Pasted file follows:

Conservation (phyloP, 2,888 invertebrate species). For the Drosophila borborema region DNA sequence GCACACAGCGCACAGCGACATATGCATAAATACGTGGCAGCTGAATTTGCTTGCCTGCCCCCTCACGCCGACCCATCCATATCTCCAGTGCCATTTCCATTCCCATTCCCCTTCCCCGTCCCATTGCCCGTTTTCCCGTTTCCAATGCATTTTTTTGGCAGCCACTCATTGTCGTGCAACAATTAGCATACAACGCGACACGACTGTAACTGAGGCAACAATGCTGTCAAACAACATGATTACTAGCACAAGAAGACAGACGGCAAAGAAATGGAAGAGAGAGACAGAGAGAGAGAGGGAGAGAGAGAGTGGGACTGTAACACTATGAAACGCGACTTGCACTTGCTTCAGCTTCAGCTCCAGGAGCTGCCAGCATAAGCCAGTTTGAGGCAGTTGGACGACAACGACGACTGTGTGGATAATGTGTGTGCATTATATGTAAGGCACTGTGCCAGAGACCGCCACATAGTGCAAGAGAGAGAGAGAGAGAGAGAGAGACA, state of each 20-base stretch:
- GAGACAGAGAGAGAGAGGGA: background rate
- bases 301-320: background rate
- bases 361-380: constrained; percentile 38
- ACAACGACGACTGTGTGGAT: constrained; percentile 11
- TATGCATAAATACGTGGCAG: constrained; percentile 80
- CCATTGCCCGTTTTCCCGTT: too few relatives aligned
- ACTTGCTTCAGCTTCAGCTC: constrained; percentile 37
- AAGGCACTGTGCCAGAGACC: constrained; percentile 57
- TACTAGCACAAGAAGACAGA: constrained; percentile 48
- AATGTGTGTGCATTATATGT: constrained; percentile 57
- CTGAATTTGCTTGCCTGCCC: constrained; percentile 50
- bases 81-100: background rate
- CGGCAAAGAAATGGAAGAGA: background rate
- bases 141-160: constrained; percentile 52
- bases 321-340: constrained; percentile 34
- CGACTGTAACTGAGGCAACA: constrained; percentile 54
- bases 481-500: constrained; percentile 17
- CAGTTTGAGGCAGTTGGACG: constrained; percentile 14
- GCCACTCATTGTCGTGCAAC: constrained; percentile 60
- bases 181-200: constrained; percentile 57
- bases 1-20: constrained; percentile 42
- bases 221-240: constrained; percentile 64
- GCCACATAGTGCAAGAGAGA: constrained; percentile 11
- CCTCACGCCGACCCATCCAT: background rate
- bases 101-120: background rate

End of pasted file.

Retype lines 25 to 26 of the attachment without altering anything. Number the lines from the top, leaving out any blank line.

- CCTCACGCCGACCCATCCAT: background rate
- bases 101-120: background rate